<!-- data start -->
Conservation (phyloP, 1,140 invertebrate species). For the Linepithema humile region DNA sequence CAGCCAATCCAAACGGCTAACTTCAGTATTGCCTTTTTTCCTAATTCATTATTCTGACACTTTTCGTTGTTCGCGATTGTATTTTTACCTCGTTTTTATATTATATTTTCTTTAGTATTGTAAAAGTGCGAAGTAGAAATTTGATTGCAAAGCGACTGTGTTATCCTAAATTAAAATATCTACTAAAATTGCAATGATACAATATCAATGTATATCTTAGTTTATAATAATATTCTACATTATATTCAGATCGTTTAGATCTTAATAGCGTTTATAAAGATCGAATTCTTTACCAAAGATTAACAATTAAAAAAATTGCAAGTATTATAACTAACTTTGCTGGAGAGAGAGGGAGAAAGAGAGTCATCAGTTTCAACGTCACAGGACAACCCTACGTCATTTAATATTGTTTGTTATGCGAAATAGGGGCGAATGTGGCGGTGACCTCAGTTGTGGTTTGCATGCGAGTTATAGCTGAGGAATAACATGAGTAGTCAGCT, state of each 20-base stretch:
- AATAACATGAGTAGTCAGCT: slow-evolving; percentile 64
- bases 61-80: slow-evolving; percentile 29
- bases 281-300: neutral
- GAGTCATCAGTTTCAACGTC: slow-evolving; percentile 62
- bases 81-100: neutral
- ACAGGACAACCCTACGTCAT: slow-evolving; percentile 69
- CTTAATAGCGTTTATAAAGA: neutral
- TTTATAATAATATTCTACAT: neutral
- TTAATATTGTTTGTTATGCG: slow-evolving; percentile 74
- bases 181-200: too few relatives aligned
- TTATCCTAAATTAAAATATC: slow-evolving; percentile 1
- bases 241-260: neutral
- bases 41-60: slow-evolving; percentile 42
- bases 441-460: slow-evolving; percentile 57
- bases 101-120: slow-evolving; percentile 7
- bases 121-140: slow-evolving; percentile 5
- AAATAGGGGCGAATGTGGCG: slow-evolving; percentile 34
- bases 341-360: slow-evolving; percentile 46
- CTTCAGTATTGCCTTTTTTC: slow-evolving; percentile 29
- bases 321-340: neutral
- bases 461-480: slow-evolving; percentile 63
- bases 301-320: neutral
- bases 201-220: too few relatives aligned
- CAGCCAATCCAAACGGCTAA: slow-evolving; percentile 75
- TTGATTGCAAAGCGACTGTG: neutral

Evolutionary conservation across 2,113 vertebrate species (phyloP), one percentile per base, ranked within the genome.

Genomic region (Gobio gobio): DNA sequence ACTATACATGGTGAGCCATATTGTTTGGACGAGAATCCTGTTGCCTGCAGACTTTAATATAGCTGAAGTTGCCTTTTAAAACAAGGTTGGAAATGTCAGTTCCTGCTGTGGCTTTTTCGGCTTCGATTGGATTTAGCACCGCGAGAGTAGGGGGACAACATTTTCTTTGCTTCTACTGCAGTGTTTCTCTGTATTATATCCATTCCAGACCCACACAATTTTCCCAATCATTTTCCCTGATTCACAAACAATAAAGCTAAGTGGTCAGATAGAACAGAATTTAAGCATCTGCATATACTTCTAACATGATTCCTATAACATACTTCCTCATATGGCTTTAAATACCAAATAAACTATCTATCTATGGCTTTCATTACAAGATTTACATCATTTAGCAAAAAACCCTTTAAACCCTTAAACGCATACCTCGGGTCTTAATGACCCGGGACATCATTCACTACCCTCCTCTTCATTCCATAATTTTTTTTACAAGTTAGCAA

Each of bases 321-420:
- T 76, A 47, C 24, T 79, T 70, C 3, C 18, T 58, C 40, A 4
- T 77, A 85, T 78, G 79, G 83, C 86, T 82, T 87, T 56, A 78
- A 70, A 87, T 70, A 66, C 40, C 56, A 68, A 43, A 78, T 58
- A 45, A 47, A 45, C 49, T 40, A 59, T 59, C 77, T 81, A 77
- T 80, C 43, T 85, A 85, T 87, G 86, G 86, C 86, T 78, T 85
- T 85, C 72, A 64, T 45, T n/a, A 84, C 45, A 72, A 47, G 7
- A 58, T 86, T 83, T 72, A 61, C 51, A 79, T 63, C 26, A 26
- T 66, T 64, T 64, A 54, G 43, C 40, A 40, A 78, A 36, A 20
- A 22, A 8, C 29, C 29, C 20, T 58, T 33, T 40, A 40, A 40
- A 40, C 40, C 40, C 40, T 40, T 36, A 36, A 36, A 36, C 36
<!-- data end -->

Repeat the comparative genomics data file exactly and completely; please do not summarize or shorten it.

Conservation (phyloP, 1,140 invertebrate species). For the Linepithema humile region DNA sequence CAGCCAATCCAAACGGCTAACTTCAGTATTGCCTTTTTTCCTAATTCATTATTCTGACACTTTTCGTTGTTCGCGATTGTATTTTTACCTCGTTTTTATATTATATTTTCTTTAGTATTGTAAAAGTGCGAAGTAGAAATTTGATTGCAAAGCGACTGTGTTATCCTAAATTAAAATATCTACTAAAATTGCAATGATACAATATCAATGTATATCTTAGTTTATAATAATATTCTACATTATATTCAGATCGTTTAGATCTTAATAGCGTTTATAAAGATCGAATTCTTTACCAAAGATTAACAATTAAAAAAATTGCAAGTATTATAACTAACTTTGCTGGAGAGAGAGGGAGAAAGAGAGTCATCAGTTTCAACGTCACAGGACAACCCTACGTCATTTAATATTGTTTGTTATGCGAAATAGGGGCGAATGTGGCGGTGACCTCAGTTGTGGTTTGCATGCGAGTTATAGCTGAGGAATAACATGAGTAGTCAGCT, state of each 20-base stretch:
- AATAACATGAGTAGTCAGCT: slow-evolving; percentile 64
- bases 61-80: slow-evolving; percentile 29
- bases 281-300: neutral
- GAGTCATCAGTTTCAACGTC: slow-evolving; percentile 62
- bases 81-100: neutral
- ACAGGACAACCCTACGTCAT: slow-evolving; percentile 69
- CTTAATAGCGTTTATAAAGA: neutral
- TTTATAATAATATTCTACAT: neutral
- TTAATATTGTTTGTTATGCG: slow-evolving; percentile 74
- bases 181-200: too few relatives aligned
- TTATCCTAAATTAAAATATC: slow-evolving; percentile 1
- bases 241-260: neutral
- bases 41-60: slow-evolving; percentile 42
- bases 441-460: slow-evolving; percentile 57
- bases 101-120: slow-evolving; percentile 7
- bases 121-140: slow-evolving; percentile 5
- AAATAGGGGCGAATGTGGCG: slow-evolving; percentile 34
- bases 341-360: slow-evolving; percentile 46
- CTTCAGTATTGCCTTTTTTC: slow-evolving; percentile 29
- bases 321-340: neutral
- bases 461-480: slow-evolving; percentile 63
- bases 301-320: neutral
- bases 201-220: too few relatives aligned
- CAGCCAATCCAAACGGCTAA: slow-evolving; percentile 75
- TTGATTGCAAAGCGACTGTG: neutral

Evolutionary conservation across 2,113 vertebrate species (phyloP), one percentile per base, ranked within the genome.

Genomic region (Gobio gobio): DNA sequence ACTATACATGGTGAGCCATATTGTTTGGACGAGAATCCTGTTGCCTGCAGACTTTAATATAGCTGAAGTTGCCTTTTAAAACAAGGTTGGAAATGTCAGTTCCTGCTGTGGCTTTTTCGGCTTCGATTGGATTTAGCACCGCGAGAGTAGGGGGACAACATTTTCTTTGCTTCTACTGCAGTGTTTCTCTGTATTATATCCATTCCAGACCCACACAATTTTCCCAATCATTTTCCCTGATTCACAAACAATAAAGCTAAGTGGTCAGATAGAACAGAATTTAAGCATCTGCATATACTTCTAACATGATTCCTATAACATACTTCCTCATATGGCTTTAAATACCAAATAAACTATCTATCTATGGCTTTCATTACAAGATTTACATCATTTAGCAAAAAACCCTTTAAACCCTTAAACGCATACCTCGGGTCTTAATGACCCGGGACATCATTCACTACCCTCCTCTTCATTCCATAATTTTTTTTACAAGTTAGCAA

Each of bases 321-420:
- T 76, A 47, C 24, T 79, T 70, C 3, C 18, T 58, C 40, A 4
- T 77, A 85, T 78, G 79, G 83, C 86, T 82, T 87, T 56, A 78
- A 70, A 87, T 70, A 66, C 40, C 56, A 68, A 43, A 78, T 58
- A 45, A 47, A 45, C 49, T 40, A 59, T 59, C 77, T 81, A 77
- T 80, C 43, T 85, A 85, T 87, G 86, G 86, C 86, T 78, T 85
- T 85, C 72, A 64, T 45, T n/a, A 84, C 45, A 72, A 47, G 7
- A 58, T 86, T 83, T 72, A 61, C 51, A 79, T 63, C 26, A 26
- T 66, T 64, T 64, A 54, G 43, C 40, A 40, A 78, A 36, A 20
- A 22, A 8, C 29, C 29, C 20, T 58, T 33, T 40, A 40, A 40
- A 40, C 40, C 40, C 40, T 40, T 36, A 36, A 36, A 36, C 36